Gold was set for its largest one-day rise in a week, aided by a weaker dollar and Chinese inflation data that soothed some concern over the prospect of rapid rate rises in the world's second-largest bullion consumer.
Rising inflation particularly in emerging markets could encourage demand for gold, which can help investors insulate their portfolios against growing price pressures.
Spot gold rose 0.8 percent to $1,372.10 an ounce by 1213 GMT. The price has risen by about 5 percent since hitting three-month lows in late January. U.S. gold futures were up 0.6 percent at $1,373.60 an ounce.
What we're likely to see this year in terms of investment drivers for gold being the degree of rotation in Europe and the U.S. and the more developed markets that use ETFs as a physical vehicle ... being offset by sustained physical investment in Asia and concern over inflation is mounting, said RBS analyst Daniel Major.
There is going to be that driver for sustained coin and bar investment in 2011 that is likely to support the market.
ETF Securities, a provider of exchange-traded funds backed by physical metal, and asset manager BlackRock (BLK.N) estimate investors pulled just over $2 billion from commodity exchange-traded products in January.
Chinese inflation was lower than expected at 4.9 percent in the year to January, but price pressures continued to build and will force the central bank to stick to its course of monetary tightening. The number was in line with market talk in the past few days of a weaker number.
EURO CONCERN PERSISTS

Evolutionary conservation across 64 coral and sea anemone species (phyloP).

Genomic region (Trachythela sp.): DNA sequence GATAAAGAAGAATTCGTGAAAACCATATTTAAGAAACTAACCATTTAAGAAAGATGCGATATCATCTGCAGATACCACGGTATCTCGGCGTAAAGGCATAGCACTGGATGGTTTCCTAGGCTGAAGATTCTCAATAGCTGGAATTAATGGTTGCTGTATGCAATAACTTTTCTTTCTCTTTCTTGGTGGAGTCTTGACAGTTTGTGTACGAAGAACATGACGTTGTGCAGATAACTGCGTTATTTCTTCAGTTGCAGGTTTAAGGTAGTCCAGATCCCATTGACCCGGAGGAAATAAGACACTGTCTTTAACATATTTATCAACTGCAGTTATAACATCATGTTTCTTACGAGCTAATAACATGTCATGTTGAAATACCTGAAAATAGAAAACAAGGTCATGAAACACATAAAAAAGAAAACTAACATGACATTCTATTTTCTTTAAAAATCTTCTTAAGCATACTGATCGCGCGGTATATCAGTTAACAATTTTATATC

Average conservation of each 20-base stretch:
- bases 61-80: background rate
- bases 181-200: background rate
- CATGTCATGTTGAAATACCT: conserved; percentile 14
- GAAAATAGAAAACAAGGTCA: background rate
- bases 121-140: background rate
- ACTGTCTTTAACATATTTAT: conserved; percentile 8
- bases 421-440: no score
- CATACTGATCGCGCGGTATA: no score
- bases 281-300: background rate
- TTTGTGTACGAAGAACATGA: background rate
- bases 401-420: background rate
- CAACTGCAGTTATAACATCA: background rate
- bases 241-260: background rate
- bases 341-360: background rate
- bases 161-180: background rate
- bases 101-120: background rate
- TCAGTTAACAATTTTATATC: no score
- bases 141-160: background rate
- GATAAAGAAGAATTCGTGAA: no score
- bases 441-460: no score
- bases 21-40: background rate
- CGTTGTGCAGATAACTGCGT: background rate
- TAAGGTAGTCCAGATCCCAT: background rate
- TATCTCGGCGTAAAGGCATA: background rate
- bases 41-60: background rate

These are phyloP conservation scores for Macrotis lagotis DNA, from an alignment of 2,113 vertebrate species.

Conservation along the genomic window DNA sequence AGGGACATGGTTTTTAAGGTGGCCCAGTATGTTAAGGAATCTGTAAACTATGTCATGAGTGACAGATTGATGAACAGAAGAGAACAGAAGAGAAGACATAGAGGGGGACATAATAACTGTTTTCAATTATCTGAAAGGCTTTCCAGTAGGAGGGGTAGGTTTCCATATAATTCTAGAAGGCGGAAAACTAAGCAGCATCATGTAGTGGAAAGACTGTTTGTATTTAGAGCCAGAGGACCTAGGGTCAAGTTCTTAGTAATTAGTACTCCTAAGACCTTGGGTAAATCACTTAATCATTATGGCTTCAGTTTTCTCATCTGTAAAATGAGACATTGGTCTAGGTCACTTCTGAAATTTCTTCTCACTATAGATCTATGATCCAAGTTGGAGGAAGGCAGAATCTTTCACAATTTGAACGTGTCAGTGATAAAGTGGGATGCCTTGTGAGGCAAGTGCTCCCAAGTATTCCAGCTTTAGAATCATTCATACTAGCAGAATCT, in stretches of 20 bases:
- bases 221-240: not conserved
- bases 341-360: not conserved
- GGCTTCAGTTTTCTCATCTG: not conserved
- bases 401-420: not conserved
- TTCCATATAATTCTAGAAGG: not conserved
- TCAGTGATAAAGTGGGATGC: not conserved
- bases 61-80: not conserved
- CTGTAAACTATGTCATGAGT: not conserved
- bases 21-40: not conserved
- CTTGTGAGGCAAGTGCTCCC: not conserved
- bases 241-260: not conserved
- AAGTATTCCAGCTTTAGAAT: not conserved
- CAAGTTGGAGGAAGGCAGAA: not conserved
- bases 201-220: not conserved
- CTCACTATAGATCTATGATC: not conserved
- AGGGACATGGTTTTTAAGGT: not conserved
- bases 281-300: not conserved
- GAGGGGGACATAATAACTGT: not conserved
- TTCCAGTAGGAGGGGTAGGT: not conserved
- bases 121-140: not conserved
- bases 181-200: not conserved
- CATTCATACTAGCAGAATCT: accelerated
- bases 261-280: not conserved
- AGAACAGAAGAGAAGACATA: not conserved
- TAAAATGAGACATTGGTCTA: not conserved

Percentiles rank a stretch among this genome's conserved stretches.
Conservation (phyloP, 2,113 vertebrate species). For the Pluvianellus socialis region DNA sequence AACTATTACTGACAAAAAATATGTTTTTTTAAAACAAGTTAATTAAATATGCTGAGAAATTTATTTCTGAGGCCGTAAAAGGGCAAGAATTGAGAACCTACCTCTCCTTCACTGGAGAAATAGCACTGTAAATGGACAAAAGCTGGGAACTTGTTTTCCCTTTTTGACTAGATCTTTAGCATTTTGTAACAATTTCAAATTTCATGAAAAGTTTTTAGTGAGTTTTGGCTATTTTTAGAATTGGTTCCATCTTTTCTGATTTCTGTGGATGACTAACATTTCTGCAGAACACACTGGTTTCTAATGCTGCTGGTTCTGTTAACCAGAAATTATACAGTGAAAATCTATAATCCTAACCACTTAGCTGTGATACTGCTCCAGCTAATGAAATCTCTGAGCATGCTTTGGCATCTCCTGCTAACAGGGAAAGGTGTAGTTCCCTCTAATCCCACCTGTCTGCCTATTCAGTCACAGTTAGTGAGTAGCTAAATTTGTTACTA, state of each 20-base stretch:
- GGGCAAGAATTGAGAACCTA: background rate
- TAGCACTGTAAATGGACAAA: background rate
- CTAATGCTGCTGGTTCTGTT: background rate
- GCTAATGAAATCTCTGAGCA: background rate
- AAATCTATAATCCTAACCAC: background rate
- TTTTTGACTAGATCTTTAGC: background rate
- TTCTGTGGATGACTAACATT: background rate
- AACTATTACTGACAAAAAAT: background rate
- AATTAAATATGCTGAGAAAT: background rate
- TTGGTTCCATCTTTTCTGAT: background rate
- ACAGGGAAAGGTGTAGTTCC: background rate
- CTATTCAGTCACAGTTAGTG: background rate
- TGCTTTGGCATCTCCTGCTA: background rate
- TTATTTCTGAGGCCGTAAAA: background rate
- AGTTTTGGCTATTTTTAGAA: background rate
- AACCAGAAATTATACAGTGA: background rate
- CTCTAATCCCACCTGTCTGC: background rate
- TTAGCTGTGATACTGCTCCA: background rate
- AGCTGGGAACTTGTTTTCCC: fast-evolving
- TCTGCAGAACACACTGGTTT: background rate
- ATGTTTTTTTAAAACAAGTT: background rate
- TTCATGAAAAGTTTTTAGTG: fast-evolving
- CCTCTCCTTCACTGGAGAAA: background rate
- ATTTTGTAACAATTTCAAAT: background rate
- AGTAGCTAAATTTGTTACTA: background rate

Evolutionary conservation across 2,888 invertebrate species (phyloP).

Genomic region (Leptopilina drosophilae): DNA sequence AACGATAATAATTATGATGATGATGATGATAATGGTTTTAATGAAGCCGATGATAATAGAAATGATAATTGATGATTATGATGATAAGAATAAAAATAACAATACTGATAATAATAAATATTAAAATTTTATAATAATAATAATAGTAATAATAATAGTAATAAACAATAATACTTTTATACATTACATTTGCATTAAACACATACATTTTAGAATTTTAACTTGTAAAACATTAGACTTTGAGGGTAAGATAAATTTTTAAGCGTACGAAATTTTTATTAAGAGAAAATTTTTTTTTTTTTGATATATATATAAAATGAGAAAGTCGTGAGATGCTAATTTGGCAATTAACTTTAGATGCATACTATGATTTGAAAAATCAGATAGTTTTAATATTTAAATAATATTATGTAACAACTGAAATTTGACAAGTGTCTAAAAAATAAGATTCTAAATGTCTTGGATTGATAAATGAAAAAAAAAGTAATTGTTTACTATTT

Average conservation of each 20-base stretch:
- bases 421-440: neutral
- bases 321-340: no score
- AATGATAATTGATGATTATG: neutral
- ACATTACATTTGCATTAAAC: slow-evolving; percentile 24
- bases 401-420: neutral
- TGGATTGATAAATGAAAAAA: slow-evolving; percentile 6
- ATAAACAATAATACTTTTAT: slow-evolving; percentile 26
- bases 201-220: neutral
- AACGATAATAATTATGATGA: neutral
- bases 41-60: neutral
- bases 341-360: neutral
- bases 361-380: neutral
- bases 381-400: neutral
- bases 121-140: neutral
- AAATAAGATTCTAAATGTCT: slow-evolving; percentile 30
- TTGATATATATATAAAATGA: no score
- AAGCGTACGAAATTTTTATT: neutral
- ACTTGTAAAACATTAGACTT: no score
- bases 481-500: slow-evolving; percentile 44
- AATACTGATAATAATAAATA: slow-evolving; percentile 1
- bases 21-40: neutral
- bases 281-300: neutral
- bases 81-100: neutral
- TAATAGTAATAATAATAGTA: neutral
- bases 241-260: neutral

Middle Eastern and Asian buying helped the euro recover from three-week lows against the dollar, but it was undermined by skepticism over the ability of European leaders to offer a quick and effective solution to the euro zone's debt problems.
A stronger dollar usually erodes demand for gold, yet that traditional inverse link has broken down in the last month, pushing the correlation between the two to its most positive in nearly six months.
Investors continued to watch developments of widespread unrest in Middle Eastern and north African nations. Political turmoil may drive investors to seek safe-haven assets such as gold.
Although investor demand in Asia is expected to remain firm this year, trading in the physical market was light this week, following the Lunar New Year holidays. Over the long (Lunar New Year) holiday, inventories have built up from the shipments that arrived, said a Hong Kong-based dealer.
He added that the gold premium in Hong Kong had narrowed to below $2 an ounce over London prices, from over $3 before the holiday when supply was tight and buying interest running high.
People have no intention to buy now, but I think next week activities will pick up.
The slower pace of inflation in China triggered some demand for industrial commodities, helping to push up the prices of platinum and palladium.
The international PGM market has come to expect a lot from China. Without Chinese purchases, both platinum and palladium would be trading at considerably lower levels, said UBS precious metals strategist Edel Tully.
Over the coming months platinum has the potential to appreciate faster than palladium if China's passenger car sales soften on a monthly basis as we expect, while the investor market for platinum grows.
Platinum was last up 0.5 percent at $1,835.24 an ounce, while palladium was up 0.2 percent at $833.50, nearing a fresh 11-year high.